It is said ‘volatility is the price investors pay for higher returns’. We experienced remarkably tranquil markets for many months in 2017, but this year we’re also reminded ‘there is no free lunch’. The calm came to an abrupt end in the first quarter 2018 when market volatility sparked life and the S&P 500 gained or lost more than 1% on a daily basis 23 times. Markets continue to be worried about the lateness of the economic cycle, inflation, and trade war to real war concerns.
In the first quarter of 2018, the broad U.S. equity market declined 0.61% and the large-cap focused S&P 500 Index slipped 0.76%. The quarter marked the first time the indexes posted a quarterly loss since the third quarter 2015. Based on MSCI USA indexes, mid-capitalization stocks fared better than small- and large-cap stocks, and growth-oriented stocks outpaced their value-oriented brethren across the market capitalization spectrum.
Sector wise, only two of the 11 economic sectors within the S&P 500 Index posted gains in the first quarter: Information Technology and Consumer Discretionary. Conversely, the Telecommunication Services and Consumer Staples sectors posted the biggest losses.
International equity markets posted mixed results in the first quarter. International developed markets, as measured by the MSCI EAFE Index declined 1.53%. Emerging equity markets, as measured by the MSCI Emerging Markets Index fared better than developed equity markets, gaining 1.42% in the first quarter 2018.
Bond markets posted mixed results in the first quarter, with most major indexes and sectors posting losses and a few posting gains. The broad U.S. bond market, as measured by the Bloomberg Barclays U.S. Aggregate Bond Index, declined 1.5% in the first quarter. Shorter-duration maturities fared better than longer-duration maturities. The yield on the benchmark 10-year U.S. Treasury note ended the first quarter at 2.74%, up from 2.40% at the end of 2017.
During the quarter, investor optimism became tested as the Trump administration announced tariffs on steel and aluminum imports. A restrictive trade policy is stagflationary, which means it creates reductions in output and causes inflation which will not help stocks or bonds. Yet, as markets digested the prospects for trade policy and repercussions, on April 11th Chinese President Xi Jinping’s economic speech signaled significant concessions, greatly increasing the odds for future compromises in a trade deal for both sides.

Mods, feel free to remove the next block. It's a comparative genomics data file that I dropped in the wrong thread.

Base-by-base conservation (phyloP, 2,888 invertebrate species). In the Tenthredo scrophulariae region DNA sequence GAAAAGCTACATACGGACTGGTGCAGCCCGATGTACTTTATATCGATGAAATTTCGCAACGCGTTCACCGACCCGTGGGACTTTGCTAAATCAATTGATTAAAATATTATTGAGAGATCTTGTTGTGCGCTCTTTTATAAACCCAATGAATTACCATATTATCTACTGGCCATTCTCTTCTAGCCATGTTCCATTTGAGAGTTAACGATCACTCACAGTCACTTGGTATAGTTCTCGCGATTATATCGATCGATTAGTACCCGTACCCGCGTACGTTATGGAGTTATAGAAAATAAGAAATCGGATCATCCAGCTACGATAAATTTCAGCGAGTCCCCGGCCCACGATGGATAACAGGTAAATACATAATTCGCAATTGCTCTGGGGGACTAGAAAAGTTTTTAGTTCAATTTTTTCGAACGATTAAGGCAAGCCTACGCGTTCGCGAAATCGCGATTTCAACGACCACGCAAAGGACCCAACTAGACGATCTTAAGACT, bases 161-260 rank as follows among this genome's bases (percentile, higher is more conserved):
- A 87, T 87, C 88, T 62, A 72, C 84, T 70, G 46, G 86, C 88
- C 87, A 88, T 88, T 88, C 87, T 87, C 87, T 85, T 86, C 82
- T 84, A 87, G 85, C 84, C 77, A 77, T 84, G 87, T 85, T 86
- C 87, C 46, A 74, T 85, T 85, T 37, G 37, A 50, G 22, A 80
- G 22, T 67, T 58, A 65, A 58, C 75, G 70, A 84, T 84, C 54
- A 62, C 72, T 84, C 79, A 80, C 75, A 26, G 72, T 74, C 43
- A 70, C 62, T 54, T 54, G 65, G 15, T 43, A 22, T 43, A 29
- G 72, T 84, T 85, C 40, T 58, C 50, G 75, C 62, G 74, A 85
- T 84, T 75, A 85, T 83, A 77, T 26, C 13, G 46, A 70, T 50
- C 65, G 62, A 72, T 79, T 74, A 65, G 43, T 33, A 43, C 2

Looking forward the aftereffects of new, lower corporate tax rates in the U.S. should continue to provide a tailwind to U.S. equities. Furthermore, the move to a territorial tax system (repatriation) is also likely a long-term net positive for U.S. corporations. Also, somewhat lower tax withholding rates for the majority of Americans will likely help the U.S. consumer continue to improve balance sheets.
As we enter into the rest of the year, numerous political concerns mount and geopolitical concerns pose serious challenges for asset allocators. Issues will likely arise in a sudden and unpredictable fashion. While positive steps toward negotiations over North Korea look like they might come to fruition, the geopolitical hot spot, Syria, has arisen and other regions of the globe pose the potential to disrupt markets in 2018.
On the brighter side, and most importantly, we remain in a synchronized global recovery. Shorter-term indicators of macroeconomic health (consumer and business sentiment; high frequency unemployment claims) leave very little concerns about near-term downturns in economic activity in the U.S. The market’s ability to finish the recent quarter mostly unchanged despite all of the concerns is most impressive.
As expected, 2018 has become a more sobering year than 2017. Risk factors could express themselves quickly and abruptly. We emphasize a strategic and tactical risk management investing process, maintaining plans in place for whatever the future has in store, whether market scenarios become increasingly negative or surprisingly positive. We continue to advocate focusing on the long-term, with combined attention to near term risk factors to help foster a more successful navigation of 2018.
If you have questions about your investment portfolio or your financial plan, or if you would like to discuss the challenges or opportunities the current market may present for your situation, please contact us anytime at 800-KGA-4916. As always, it is a pleasure to be working together in striving to achieve your long-term financial plans and goals.
Eric W. Kendrick, CFP